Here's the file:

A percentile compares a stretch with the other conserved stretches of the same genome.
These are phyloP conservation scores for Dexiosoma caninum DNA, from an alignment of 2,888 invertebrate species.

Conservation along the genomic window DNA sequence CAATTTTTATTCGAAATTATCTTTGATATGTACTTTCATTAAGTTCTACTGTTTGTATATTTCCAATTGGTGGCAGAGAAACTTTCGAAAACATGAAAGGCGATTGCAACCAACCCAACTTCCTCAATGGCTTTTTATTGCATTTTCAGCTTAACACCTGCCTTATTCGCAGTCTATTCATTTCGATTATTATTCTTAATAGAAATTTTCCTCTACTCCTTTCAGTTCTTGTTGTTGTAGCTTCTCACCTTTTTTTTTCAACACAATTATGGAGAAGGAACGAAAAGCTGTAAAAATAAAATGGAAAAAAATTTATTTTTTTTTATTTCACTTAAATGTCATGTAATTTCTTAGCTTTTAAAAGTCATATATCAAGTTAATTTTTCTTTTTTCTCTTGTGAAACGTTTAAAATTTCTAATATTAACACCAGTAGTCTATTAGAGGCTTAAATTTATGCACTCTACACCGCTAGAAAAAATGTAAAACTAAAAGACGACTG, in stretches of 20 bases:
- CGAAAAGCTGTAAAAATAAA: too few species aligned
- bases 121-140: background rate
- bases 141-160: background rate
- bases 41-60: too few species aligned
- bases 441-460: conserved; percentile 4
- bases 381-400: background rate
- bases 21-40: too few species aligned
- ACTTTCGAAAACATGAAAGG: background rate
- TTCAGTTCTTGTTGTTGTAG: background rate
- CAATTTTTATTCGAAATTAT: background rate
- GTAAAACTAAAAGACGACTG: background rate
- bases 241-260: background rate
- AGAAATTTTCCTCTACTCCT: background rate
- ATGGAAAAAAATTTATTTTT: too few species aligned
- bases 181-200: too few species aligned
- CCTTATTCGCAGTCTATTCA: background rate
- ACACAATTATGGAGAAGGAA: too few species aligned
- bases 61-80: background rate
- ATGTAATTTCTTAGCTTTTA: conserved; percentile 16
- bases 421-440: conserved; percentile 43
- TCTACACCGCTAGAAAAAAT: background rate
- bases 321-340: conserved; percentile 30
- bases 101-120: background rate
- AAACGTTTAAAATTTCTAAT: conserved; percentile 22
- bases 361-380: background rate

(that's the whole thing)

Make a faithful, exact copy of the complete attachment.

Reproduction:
A percentile compares a stretch with the other conserved stretches of the same genome.
These are phyloP conservation scores for Dexiosoma caninum DNA, from an alignment of 2,888 invertebrate species.

Conservation along the genomic window DNA sequence CAATTTTTATTCGAAATTATCTTTGATATGTACTTTCATTAAGTTCTACTGTTTGTATATTTCCAATTGGTGGCAGAGAAACTTTCGAAAACATGAAAGGCGATTGCAACCAACCCAACTTCCTCAATGGCTTTTTATTGCATTTTCAGCTTAACACCTGCCTTATTCGCAGTCTATTCATTTCGATTATTATTCTTAATAGAAATTTTCCTCTACTCCTTTCAGTTCTTGTTGTTGTAGCTTCTCACCTTTTTTTTTCAACACAATTATGGAGAAGGAACGAAAAGCTGTAAAAATAAAATGGAAAAAAATTTATTTTTTTTTATTTCACTTAAATGTCATGTAATTTCTTAGCTTTTAAAAGTCATATATCAAGTTAATTTTTCTTTTTTCTCTTGTGAAACGTTTAAAATTTCTAATATTAACACCAGTAGTCTATTAGAGGCTTAAATTTATGCACTCTACACCGCTAGAAAAAATGTAAAACTAAAAGACGACTG, in stretches of 20 bases:
- CGAAAAGCTGTAAAAATAAA: too few species aligned
- bases 121-140: background rate
- bases 141-160: background rate
- bases 41-60: too few species aligned
- bases 441-460: conserved; percentile 4
- bases 381-400: background rate
- bases 21-40: too few species aligned
- ACTTTCGAAAACATGAAAGG: background rate
- TTCAGTTCTTGTTGTTGTAG: background rate
- CAATTTTTATTCGAAATTAT: background rate
- GTAAAACTAAAAGACGACTG: background rate
- bases 241-260: background rate
- AGAAATTTTCCTCTACTCCT: background rate
- ATGGAAAAAAATTTATTTTT: too few species aligned
- bases 181-200: too few species aligned
- CCTTATTCGCAGTCTATTCA: background rate
- ACACAATTATGGAGAAGGAA: too few species aligned
- bases 61-80: background rate
- ATGTAATTTCTTAGCTTTTA: conserved; percentile 16
- bases 421-440: conserved; percentile 43
- TCTACACCGCTAGAAAAAAT: background rate
- bases 321-340: conserved; percentile 30
- bases 101-120: background rate
- AAACGTTTAAAATTTCTAAT: conserved; percentile 22
- bases 361-380: background rate